Google Enables '2-Step Verification' as Default

John Lister's picture

Google is switching on two-factor authentication by default for 150 million users. It's also making it mandatory for two million people who upload videos to YouTube.

The system means no longer relying on passwords as the only way to control access to account. Instead it adds a second method such as getting a security code on a particular phone.

Two-Factor versus "Two-Step" Verification

Google calls the concept two-step verification, though that doesn't really describe it properly. The more commonly used "two factor" term refers to the idea of combining different types of authentication and identification such as "something you know" (the password) and "something you have" (the phone or a USB security key).

The way two-factor authentication works is usually designed as a compromise between convenience and security. For example, a common set-up is that a password is enough to access an account from the user's home computer. An attempted log-in from a PC in another location will trigger the security code.

Tap To Confirm

Although Google strongly encourages two-factor authentication on its account, it appears it is disappointed by the proportion of people who've taken it up. That's why it's now making it the default option for some users, meaning they'll have to actively disable it if they want. (Source:

Google says it has chosen the 150 million users by looking for "Google accounts that have the proper backup mechanisms in place to make a seamless transition to 2SV." (Source:

That appears to mean people who have an Android phone on which they use their Google account. In this case the secondary check won't be a code sent by text message but rather an on-screen prompt that simply requires a tap.

YouTubers Get No Option

Two-step verification / two-factor authentication will also become mandatory for the two million YouTube users who are enrolled in the site's partner program. That means they are entitled to a proportion of revenue from ads shown before or beside their videos.

While making the security mandatory is a strong step, Google's logic appears to be that security breaches of such accounts could be particularly serious. For example, an attacker could change account settings to siphon off revenue payments, or use the account to distribute malicious videos to a large in-build audience.

What's Your Opinion?

Do you use two-factor authentication on any accounts? Is Google right to make it the default for many users? Are you happy with the balance of convenience and security on your online accounts?

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Average: 4.5 (6 votes)


Dennis Faas's picture

A lot of people are going to complain about this being a major inconvenience, especially if you live in the dark ages and don't own a smartphone. The fact is, most major banks and insurance companies have been using this technology since the early 2000s with dedicated pagers that provide random numbers as part of the login procedure. This prevents accounts from being taken over and is a very good way to stop the bad guys from getting into the systems, though it's not the only option to prevent an entity from being hacked.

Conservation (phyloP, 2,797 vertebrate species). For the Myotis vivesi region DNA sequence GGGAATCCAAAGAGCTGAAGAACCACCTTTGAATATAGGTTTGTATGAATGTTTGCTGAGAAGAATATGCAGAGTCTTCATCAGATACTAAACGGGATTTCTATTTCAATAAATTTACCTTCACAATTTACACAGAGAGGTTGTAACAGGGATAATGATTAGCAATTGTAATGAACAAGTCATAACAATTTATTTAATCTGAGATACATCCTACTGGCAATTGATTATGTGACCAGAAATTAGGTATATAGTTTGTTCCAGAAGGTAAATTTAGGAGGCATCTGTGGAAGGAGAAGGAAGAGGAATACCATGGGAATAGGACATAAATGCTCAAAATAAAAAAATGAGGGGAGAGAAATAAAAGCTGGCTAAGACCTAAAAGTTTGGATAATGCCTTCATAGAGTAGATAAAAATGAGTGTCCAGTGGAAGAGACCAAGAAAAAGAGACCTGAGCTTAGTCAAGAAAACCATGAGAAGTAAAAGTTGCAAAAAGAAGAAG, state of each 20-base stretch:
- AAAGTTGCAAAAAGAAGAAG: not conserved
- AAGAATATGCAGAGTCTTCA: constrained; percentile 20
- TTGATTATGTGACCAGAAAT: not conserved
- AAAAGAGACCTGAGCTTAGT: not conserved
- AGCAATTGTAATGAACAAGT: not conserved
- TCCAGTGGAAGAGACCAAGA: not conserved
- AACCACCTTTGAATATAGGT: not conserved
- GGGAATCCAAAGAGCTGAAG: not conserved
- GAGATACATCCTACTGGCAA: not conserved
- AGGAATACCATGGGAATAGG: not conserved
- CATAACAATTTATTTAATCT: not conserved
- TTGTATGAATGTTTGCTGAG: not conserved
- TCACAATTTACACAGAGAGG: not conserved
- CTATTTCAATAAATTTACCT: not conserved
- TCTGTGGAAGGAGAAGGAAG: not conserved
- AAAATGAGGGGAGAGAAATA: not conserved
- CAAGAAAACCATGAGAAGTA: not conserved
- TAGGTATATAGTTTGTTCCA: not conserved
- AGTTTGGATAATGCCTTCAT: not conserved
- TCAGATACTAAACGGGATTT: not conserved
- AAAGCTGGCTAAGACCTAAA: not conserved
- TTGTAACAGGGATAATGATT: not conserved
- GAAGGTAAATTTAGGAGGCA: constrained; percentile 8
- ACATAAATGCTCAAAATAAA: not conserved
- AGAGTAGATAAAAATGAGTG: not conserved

lgitschlag_3159's picture

I don't own a smart phone but do have a desktop and laptop so I guess that makes me a dinosaur but, who cares. I'll just have to live with it.

pdblevins_15287's picture

I have a physical disability, so I don't have/can't use a Smart Phone or any cellphone. I can't even use a touch screen because of my spastic movements. How am I supposed to log into my YouTube account if I must use a two-step verification? Google and other websites aren't considering how this will affect users with physical limitations.

Unrecognised's picture

My phone number is none of ggl's beeswax. I hate this with a vicious passion and have resisted it since it was imposed on me, locking me out of my own email accounts by way of clocking my IP address without my knowledge and denying me entry even after my supplying correct pw and correct secret question answers.

They don't give a crap about people's 'security'. They're collecting identifying data on people.

If I were a conspiracy theorist nutter I'd be starting to cite new world orders about now.


russoule's picture

this is part and parcel of the left's MANDATES to those of us who refuse to use their recommended whatever. "Take our vaccine." "No? Then we will MANDATE that you do it." "Wear a mouth diaper." "No? Then we will MANDATE it." "Use a two-step method to sign in." "No? Then we will MANDATE that you do." Wonder what would happen if everyone just told the MANDATERS to take a flying leap? I really do NOT REQUIRE Google to have an e-mail account. In fact, I do NOT REQUIRE Google for anything since all its functions are performed by other companies. Push me too far and I will just tell them to "eat dirt!".

mike's picture

I'm not sure how this is going to work. I received a text message a couple of days ago to have my phone handy the next time I log into Google. I have never given Google my smart phone number nor do I plan on doing so. Since I only check my gmail account every week or so and Google still works fine on my computer and smart phone, I'm not sure it matters. My gmail comes up on my phone just fine without me logging in, so why do I care?

Do you really believe that only people that don't have a smart phone are still in the dark ages? Some of us still have good reasons to not have a "smart" phone.